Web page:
Thursday, October 13, 2016
12:00AM – 2:00PM
Location: Carlisle Town Hall
The meeting was called to order at 12:10AM by Christine Schonhart, Director, Gleason Public Library and a Key Project Collaborator. Food/drink was provided.
Present were (10 people): Linda Fantasia, BOH Health Agent; David Klein, COA Director; Christine Schonhart, Director, Gleason Public Library (meeting chair); Donna Margolies, BOH Vice Chairman; Bill Risso, Board of Selectman; Maxine Crowther, Board of Council on Aging (COA); Elizabeth Barnett, Housing Coordinator; Caitlin Coyle, PhD, Center for Social & Demographic Research on Aging Gerontology Institute, U. of Mass., Boston; Jason Chandonnet, Web Design/IT Assistance; and Judy Hodges, BOH Administrative Assistant, who took meeting notes.
- Welcome and Introductions
- Topics Discussed: Overview of Data Collection Methods; Project Purpose; Survey Development; Survey Topics; Draft Instrument; and Community Outreach — all introduced by Caitlin Coyle, PhD
Overview of Data Collection Methods (slide)
- Planned data collection methods/timeline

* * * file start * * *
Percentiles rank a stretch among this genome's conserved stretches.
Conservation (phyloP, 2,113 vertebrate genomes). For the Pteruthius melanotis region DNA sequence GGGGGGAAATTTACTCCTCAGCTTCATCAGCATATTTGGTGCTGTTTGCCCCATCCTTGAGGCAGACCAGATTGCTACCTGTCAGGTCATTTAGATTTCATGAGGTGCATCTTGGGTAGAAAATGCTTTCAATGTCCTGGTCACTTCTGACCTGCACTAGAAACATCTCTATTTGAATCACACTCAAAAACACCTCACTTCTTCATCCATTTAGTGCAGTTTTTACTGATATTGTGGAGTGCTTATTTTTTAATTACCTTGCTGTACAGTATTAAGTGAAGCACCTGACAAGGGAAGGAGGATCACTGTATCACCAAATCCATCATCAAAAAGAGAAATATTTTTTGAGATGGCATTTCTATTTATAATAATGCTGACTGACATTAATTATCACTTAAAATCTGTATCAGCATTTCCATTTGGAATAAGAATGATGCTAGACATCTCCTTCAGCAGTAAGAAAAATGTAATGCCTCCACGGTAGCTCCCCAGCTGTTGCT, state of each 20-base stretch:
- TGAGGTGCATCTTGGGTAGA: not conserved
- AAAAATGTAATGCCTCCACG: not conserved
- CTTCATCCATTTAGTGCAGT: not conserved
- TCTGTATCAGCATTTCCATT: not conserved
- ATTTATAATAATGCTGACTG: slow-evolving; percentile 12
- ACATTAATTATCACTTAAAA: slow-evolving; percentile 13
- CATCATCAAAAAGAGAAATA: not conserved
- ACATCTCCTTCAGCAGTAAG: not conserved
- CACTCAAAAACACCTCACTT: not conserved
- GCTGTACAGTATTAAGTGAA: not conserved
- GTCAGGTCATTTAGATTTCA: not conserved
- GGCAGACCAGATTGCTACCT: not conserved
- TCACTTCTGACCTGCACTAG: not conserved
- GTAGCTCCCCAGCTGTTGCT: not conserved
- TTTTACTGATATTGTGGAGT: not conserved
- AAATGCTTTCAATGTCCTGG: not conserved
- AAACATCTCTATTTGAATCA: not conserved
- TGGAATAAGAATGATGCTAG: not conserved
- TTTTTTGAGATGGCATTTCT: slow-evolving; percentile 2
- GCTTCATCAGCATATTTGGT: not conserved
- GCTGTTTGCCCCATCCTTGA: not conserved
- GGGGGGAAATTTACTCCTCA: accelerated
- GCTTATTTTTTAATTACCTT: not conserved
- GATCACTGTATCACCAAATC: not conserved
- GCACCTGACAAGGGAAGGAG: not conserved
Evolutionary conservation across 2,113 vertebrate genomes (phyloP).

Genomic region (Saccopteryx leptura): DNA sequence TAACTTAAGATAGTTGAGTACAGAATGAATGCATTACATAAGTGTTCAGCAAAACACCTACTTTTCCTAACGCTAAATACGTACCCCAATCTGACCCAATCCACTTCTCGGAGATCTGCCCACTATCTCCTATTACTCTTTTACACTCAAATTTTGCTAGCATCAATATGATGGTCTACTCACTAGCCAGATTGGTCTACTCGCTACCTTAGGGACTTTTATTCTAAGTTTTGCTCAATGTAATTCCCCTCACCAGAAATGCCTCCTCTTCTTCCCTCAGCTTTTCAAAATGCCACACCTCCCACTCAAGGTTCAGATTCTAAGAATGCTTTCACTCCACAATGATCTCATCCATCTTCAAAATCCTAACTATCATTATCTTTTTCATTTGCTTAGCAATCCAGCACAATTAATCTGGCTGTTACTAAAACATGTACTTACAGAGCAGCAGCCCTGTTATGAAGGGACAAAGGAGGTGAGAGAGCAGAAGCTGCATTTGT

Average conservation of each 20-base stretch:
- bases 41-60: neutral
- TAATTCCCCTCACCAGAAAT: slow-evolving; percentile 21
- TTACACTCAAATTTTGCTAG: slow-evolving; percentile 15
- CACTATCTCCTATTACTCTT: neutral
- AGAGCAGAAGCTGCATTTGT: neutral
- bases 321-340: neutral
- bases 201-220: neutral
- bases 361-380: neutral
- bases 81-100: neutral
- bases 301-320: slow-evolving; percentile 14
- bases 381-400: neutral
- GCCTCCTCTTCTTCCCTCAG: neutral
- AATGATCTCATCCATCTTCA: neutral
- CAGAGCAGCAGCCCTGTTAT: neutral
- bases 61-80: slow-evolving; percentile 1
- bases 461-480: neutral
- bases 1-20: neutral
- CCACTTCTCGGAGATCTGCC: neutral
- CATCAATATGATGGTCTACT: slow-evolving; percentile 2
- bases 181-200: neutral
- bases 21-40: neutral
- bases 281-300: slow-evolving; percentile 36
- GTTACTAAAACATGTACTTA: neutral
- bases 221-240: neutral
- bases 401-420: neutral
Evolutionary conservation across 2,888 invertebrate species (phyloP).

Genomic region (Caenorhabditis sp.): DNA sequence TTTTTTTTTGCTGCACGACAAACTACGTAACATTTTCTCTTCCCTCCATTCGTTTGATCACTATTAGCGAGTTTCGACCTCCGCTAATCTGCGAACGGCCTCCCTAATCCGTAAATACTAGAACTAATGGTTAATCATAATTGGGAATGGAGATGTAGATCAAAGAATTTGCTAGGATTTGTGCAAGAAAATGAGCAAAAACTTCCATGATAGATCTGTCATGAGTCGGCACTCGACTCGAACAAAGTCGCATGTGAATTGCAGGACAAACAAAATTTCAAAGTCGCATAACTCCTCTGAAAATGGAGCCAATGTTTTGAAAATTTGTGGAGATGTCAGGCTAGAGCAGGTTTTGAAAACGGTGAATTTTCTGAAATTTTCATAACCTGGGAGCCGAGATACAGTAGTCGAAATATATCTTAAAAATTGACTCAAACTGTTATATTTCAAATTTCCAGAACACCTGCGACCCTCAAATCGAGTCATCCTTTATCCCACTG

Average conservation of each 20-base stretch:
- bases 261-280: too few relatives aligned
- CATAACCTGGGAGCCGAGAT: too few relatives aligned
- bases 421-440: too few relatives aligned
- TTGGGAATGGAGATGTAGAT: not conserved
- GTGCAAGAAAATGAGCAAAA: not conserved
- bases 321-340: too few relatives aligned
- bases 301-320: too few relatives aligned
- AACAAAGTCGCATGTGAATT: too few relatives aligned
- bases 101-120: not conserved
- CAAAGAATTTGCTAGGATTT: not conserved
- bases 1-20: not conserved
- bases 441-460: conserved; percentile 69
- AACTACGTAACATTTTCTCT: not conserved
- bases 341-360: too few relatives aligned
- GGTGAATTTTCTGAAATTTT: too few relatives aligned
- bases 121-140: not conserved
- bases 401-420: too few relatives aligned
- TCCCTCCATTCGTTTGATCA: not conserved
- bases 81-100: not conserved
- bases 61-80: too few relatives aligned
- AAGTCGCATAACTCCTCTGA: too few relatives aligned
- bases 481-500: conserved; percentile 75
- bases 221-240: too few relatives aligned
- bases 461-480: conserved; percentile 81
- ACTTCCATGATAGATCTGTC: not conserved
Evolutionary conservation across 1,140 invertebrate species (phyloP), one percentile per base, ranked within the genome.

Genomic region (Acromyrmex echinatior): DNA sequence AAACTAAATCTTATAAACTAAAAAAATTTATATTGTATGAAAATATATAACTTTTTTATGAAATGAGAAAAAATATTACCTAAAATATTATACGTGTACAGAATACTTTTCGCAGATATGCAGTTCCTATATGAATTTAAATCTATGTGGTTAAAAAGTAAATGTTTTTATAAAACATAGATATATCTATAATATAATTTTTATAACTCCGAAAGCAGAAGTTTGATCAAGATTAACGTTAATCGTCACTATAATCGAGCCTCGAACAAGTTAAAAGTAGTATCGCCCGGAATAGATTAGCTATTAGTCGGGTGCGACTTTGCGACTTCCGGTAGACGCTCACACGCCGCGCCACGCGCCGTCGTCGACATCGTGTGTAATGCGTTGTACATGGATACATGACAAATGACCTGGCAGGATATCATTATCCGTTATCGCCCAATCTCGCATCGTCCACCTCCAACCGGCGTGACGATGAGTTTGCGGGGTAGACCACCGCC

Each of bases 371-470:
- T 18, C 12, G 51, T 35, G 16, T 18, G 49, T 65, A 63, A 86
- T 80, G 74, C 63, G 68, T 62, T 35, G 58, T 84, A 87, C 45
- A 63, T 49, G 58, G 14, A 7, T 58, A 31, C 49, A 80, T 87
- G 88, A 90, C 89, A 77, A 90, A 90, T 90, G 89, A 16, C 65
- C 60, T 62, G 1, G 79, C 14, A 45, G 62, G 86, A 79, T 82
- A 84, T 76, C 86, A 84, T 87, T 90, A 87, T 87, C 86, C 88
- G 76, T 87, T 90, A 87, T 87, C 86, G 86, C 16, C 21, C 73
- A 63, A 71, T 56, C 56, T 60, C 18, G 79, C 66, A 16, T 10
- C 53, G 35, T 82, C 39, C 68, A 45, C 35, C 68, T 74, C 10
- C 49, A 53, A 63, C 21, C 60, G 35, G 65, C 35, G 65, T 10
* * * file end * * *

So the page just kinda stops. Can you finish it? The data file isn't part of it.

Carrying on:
- Discussion re: goals of needs assessment
- Survey development process
- Review of sample survey questions
Data Collection Methods (slide)
- Demographic profile – at community level – use of existing surveys
- Web-based community survey – pilot-testing with members of community
- Focus groups – three (3) to include members of community
Caitlin Coyle spoke of the specific need to gain representation/insights from ‘vulnerable’ individuals/groups within community and asked if the data collection methods she had presented resonate with the project team … why? or, why not?
Coyle also informed the research center by whom she is employed has worked or is working with fifteen (15) communities about the aging process.